By Steve Creech | February 26, 2011
One-sided alternative hypotheses are rarely used and I usually discourage their use. The point is, why limit yourself to a one-sided alternative hypothesis? If the results should happen to be statistically significant, but in the opposite direction you expected, you will not be able to reject the null hypothesis.
It is my understanding there are mainly two circumstances under which you would use a one-tailed test: 1) when a statistically significant result in one of the directions would be of no interest (e.g. a pharmaceutical company developing a new drug and they only care if it is better than the standard drug), or; 2) when it is physically impossible for the relationship to go in one of the directions.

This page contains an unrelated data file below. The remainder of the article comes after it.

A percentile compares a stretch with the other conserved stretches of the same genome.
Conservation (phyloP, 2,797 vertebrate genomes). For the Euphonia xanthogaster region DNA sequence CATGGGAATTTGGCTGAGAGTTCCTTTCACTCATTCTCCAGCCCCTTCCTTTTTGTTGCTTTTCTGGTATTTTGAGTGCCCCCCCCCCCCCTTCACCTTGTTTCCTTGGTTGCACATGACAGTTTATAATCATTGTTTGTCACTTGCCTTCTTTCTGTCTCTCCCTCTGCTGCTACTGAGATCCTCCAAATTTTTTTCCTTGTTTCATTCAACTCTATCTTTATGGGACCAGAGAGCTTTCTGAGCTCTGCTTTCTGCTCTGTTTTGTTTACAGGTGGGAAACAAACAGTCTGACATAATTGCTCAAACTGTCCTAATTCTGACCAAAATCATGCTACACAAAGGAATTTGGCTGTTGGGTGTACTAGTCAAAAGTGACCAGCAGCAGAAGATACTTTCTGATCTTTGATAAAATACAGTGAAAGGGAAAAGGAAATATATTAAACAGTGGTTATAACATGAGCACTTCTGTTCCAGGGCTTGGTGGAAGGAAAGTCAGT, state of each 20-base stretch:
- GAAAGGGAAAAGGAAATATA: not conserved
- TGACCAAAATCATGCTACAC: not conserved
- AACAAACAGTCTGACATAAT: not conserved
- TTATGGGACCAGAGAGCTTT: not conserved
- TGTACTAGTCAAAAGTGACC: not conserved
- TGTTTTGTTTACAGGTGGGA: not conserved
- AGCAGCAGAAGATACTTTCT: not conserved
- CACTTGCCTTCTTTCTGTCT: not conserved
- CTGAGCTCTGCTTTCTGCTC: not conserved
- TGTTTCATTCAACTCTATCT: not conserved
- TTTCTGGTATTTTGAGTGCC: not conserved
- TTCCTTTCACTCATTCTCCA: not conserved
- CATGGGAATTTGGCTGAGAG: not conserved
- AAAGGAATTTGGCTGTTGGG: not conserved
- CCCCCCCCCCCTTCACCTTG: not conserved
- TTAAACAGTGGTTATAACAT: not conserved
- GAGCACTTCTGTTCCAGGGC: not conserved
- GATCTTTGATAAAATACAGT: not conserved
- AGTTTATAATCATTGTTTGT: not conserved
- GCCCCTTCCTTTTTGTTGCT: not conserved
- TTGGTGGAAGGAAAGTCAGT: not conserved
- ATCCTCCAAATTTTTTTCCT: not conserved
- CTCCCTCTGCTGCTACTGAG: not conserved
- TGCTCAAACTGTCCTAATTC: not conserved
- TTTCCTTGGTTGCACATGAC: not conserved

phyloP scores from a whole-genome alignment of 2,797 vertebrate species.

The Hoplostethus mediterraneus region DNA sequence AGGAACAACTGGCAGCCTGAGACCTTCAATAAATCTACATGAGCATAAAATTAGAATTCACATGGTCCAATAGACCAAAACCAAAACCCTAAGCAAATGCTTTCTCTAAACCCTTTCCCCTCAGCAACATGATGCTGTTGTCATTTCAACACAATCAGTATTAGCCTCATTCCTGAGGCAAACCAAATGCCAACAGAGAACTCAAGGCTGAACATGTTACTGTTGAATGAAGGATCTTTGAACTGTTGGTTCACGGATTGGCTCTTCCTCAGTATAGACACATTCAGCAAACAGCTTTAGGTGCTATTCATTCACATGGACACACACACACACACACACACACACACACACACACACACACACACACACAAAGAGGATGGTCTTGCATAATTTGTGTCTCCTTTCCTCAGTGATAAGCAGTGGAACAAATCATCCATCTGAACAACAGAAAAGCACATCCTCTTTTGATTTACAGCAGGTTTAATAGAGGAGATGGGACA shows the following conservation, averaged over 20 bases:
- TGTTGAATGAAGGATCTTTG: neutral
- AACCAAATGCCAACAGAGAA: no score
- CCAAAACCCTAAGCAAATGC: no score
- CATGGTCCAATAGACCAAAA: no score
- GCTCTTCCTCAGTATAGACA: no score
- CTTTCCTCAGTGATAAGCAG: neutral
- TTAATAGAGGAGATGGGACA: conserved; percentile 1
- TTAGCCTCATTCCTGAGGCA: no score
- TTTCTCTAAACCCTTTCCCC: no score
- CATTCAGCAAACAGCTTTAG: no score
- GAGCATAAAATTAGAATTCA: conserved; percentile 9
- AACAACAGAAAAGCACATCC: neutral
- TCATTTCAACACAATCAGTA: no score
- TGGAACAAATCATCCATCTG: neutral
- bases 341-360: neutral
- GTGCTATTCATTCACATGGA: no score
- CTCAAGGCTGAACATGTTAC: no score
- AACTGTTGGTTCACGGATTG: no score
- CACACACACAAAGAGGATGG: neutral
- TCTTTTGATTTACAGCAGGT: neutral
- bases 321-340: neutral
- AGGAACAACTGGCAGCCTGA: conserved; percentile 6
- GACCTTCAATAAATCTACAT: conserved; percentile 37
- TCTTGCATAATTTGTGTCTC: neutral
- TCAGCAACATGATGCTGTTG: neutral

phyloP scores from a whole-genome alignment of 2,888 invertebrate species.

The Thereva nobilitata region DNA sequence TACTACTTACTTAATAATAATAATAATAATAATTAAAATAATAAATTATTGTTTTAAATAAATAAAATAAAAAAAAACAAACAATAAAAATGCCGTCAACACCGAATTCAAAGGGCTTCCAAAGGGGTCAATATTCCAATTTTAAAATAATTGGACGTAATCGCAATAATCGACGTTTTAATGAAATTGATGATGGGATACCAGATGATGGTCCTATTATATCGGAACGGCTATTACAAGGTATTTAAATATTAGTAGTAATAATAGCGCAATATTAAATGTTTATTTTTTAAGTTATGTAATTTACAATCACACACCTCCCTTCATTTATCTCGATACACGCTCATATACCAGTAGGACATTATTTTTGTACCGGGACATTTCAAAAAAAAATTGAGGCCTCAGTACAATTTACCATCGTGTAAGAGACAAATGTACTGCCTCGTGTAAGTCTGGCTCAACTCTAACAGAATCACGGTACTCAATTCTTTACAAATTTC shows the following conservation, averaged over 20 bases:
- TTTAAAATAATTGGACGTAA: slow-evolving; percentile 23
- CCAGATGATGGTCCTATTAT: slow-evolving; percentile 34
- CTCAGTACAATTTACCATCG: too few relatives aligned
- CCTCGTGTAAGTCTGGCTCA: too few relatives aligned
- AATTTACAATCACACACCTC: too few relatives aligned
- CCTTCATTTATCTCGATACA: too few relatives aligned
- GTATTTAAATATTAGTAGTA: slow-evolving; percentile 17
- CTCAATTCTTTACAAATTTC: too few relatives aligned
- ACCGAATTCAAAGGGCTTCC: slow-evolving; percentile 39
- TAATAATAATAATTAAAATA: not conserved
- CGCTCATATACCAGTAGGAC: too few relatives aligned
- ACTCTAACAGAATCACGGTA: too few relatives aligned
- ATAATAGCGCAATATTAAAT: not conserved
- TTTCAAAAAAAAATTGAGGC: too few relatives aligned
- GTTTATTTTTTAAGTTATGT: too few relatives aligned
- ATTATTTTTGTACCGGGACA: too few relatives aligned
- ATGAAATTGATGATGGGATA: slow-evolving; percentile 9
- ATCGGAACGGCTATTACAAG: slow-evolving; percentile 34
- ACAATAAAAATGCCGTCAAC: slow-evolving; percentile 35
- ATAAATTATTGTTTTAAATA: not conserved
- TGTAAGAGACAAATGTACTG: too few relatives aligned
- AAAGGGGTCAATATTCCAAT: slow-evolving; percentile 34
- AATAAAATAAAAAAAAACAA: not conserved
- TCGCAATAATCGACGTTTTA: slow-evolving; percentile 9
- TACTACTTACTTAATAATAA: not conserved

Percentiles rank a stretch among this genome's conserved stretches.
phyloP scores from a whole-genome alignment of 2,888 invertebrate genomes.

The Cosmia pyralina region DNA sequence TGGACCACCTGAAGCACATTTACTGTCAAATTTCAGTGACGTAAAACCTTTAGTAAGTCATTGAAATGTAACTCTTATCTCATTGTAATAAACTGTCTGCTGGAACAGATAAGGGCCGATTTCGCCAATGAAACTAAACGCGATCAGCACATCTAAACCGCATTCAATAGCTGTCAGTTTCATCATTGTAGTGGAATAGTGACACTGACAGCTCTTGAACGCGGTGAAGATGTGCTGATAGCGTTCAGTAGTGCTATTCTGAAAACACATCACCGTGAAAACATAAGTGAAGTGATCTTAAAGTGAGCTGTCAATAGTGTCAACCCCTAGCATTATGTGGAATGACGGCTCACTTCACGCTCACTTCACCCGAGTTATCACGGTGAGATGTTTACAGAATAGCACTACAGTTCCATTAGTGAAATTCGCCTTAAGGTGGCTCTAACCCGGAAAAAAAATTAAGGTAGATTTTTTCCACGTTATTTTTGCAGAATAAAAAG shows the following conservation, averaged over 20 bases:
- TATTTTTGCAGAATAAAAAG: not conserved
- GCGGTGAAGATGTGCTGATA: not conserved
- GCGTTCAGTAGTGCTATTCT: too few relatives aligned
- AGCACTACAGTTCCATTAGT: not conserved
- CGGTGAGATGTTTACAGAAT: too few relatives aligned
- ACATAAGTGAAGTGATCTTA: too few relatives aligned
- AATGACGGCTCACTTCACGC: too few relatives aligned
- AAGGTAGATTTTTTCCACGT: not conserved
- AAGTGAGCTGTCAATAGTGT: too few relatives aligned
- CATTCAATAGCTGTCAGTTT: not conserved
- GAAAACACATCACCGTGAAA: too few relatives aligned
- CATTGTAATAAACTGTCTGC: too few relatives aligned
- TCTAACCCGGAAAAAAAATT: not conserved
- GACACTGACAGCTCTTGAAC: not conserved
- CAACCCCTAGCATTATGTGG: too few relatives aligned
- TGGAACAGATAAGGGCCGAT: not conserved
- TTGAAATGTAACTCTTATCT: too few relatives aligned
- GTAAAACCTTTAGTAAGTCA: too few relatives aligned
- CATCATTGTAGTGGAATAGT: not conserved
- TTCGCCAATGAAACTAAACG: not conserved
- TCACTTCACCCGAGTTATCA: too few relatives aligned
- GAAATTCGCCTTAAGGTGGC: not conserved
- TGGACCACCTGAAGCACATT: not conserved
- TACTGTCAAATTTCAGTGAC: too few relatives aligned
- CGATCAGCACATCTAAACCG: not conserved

I have worked with many doctoral students that have had a committee member that felt very strongly that one-tailed hypothesis tests should be used. I think the advice is a misguided attempt to get the doctoral student to state their “expected finding”. In other words, sometimes a committee member will say that you should have a “research hypothesis” that specifies which direction the correlation will go.
I think in this context, “research hypothesis” is synonymous with “expected findings”, but not synonymous with “alternative hypothesis”. In other words, what I think you should do is, use two-tailed alternative hypotheses but then add a section called “expected findings”. That way, you can have the full benefit of two-tailed tests and still satisfy the committee member’s request for you to state a research hypothesis that specifies a particular direction.
Topics: Dissertation Advice |